A neighbour was telling me about the school uniform at a nearby co-ed public primary school.

“Yes – grey for boys and blue for girls.”

She caught my ‘are you serious?’ look and said, “yes, at some point a parent asked why they couldn’t all just wear the same shorts, and a member of staff replied, ‘but then how would we tell them apart?’”

Indeed, a fear of not being able to ‘tell them apart’ or ‘know the difference’ lies at the heart of many concerns about gender and schools today. Many Sydney schools, especially at the secondary level, cling steadfastly to gender segregation. Some recent reporting has shed light on parent frustrations in parts of Sydney where they have no co-ed public high school option.

The fear of not being able to tell boys and girls apart has a long and important history. It was especially prevalent in American Progressive Era scholars such as G Stanley Hall, president of Clark University, often dubbed the “father of adolescence.”

When psychologists and other experts first started writing about adolescence, they were also stressing the importance of something Hall called ‘differentiation.’ A changing economy meant a lot of men took up middle management jobs in which they no longer made things with their hands.

Their work, some feared, resembled the labour women performed. Hall and others saw schooling as a tremendous opportunity to differentiate what boys and girls learned in accordance with their rigidly divided roles they were to take up after school. Boys could learn woodshop, girls cooking, sewing, laundry, and other areas of “domestic science” in gender-differentiated classes.

Historian Gail Bederman has shown how these ideas of gender differentiation were closely linked to ideas of race, especially through notions of civilisation as defined against savagery. According to these late-19th and early 20th-century Progressive Era attitudes, one could separate the civilised and the savage by the degree of their sexual differentiation.

In so-called “savage” groups of people (ie. non-white), men and women could not be distinguished. Women carried heavy loads, performed hard labour, and showed aggression. Men were emotional, wore skirts, and failed to protect women. White middle-class ideas of separate (gendered) spheres therefore used differentiation as a means of asserting race. Middle-class Progressives made their not-to-be blurred versions of manhood and womanhood into signs of civilisation.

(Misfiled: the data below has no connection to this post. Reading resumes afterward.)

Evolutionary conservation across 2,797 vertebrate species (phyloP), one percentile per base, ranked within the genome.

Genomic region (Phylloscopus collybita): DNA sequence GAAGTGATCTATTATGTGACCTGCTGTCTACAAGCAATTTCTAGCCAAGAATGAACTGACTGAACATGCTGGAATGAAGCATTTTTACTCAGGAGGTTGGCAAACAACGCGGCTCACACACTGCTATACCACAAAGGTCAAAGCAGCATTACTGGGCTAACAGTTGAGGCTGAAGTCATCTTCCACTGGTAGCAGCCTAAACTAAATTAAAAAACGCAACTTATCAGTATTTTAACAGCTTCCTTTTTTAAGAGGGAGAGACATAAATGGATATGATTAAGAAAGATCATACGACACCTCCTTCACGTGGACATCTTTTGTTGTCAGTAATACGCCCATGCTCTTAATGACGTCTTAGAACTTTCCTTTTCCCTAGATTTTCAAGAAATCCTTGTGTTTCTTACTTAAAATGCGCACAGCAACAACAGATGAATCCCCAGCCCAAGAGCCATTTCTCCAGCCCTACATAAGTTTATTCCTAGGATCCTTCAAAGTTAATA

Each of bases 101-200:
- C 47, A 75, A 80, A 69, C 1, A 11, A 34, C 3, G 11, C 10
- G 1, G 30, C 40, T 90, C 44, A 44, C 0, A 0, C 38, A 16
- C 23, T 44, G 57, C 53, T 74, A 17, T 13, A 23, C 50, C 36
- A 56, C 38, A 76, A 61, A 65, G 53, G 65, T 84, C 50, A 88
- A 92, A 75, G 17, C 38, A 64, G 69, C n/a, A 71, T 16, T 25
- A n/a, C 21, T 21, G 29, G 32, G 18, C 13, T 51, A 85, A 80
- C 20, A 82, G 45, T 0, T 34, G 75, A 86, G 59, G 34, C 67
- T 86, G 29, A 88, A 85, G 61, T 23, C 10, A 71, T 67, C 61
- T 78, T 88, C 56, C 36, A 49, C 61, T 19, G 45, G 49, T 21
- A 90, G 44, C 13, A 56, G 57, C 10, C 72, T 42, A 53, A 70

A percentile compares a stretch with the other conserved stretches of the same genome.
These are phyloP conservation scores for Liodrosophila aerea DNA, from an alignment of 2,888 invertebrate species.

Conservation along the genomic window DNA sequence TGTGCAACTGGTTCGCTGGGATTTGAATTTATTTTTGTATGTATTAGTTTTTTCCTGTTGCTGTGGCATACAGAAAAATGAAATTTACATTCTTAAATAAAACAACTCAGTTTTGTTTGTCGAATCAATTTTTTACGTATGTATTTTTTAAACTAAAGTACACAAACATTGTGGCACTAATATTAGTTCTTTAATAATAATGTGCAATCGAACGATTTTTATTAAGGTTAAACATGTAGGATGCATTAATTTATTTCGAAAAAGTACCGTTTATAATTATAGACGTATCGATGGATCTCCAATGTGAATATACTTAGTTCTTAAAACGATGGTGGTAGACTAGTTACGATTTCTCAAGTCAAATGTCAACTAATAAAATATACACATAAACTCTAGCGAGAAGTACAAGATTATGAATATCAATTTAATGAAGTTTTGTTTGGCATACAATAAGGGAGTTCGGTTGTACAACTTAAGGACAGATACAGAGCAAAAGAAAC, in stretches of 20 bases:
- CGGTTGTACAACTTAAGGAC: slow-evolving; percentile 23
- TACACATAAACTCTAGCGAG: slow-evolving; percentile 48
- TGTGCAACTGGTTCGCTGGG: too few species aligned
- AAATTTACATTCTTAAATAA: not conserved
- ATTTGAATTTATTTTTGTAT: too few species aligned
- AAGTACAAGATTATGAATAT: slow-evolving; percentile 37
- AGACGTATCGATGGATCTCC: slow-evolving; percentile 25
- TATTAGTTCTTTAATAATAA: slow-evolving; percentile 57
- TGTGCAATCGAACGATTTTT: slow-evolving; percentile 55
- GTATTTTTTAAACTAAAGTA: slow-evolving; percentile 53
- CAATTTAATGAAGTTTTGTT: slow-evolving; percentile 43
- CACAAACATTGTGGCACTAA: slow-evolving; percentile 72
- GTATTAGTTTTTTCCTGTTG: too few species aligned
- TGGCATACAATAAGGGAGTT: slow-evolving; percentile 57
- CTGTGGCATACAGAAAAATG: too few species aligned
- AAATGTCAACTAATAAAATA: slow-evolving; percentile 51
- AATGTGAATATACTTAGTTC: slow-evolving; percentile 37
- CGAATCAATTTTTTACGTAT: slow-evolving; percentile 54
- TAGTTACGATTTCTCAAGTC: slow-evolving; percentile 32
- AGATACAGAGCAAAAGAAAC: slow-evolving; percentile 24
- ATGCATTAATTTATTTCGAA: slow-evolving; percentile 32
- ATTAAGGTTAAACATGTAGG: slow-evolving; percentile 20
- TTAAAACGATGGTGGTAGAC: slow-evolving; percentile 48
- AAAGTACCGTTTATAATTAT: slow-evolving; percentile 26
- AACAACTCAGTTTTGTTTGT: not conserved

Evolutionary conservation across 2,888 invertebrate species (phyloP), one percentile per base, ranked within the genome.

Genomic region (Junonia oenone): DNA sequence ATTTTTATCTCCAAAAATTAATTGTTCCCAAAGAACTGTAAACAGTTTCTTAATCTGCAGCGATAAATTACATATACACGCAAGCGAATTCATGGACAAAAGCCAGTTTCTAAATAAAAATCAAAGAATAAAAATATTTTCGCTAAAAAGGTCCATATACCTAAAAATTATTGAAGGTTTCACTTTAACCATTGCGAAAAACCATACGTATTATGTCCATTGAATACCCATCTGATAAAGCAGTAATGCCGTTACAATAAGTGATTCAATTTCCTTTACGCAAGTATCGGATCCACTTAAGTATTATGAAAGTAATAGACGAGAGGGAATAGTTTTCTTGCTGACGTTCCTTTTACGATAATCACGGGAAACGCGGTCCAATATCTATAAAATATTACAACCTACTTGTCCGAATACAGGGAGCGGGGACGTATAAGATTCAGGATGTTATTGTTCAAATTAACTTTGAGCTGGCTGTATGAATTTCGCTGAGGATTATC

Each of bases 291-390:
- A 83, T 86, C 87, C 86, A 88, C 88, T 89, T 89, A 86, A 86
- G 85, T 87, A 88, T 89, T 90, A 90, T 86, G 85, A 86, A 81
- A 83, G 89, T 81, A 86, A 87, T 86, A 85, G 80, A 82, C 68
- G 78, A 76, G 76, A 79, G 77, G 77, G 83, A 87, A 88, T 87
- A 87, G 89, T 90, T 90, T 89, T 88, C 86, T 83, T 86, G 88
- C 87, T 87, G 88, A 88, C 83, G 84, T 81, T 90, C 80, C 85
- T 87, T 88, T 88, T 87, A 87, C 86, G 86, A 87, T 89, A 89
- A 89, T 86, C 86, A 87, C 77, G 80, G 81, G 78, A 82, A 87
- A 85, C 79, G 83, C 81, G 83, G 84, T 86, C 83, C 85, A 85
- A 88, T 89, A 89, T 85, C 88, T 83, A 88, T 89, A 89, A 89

A browse through websites of several Sydney-area gender-segregated high schools reveals class offerings and descriptions of facilities that show the desire for differentiation is not merely a thing of the past.

Some schools offer sewing and “child studies”, while others boast about their two new wood shops and a metal shop with the latest power tools. We could remove all names and pronouns and still see plainly which websites described schools intended for which gendered category of child.

Indeed, while adjectives associated with manhood or womanhood may have shifted slightly, it is hard not to see these century-old notions of differentiation alive and well amid gendered high schools.

A large billboard advertising a private gendered school reads, “The [school name] school girl is fearless and brave.” Many boys’ high school websites boast they will produce “compassionate” men. I understand that the rhetoric is trying to overturn gendered stereotypes. The assumption seems to be that girls/boys might not be born (or socially conditioned) to be brave/compassionate, but if your daughter/son goes through this school she/he will become that.

Still, segregated schooling clings tenaciously to the project of making, proving, perpetuating, or advertising gender difference.

Whether advocates of gendered-segregated education make their case on the basis of biological essentialism or an essentialised social experience, both depend on and contribute to gender differentiation.

Some schools that refuse admission to girls will announce they know science says that boys “learn by doing” and “need to be heard”. Other school leaders who refuse entry to boys boast they will educate students to be “free-thinking” and “challenge community assumptions about the … limitations of women”.

One is left to wonder, what if daughters want to learn by doing and what if we want sons learning to oppose misogyny (or, even better, hearing from girls their age about sexism)?

If there’s no uniform, then students wear whatever coloured shorts they like. But if there’s a school uniform at a co-ed school, why can’t they all wear the same-coloured shorts?

Schools that exclude people on the basis of gender assert an exclusive identity that conforms to a middle-class, excruciatingly well-mannered, differentiated, and yes, “civilised” picture of womanhood and manhood one can easily “tell apart.”

And in the competitive marketplace that is secondary education here, these schools find it useful to brag about how they will teach a gendered category of kids a gendered idea or behaviour in a way that accommodates a gendered learning style.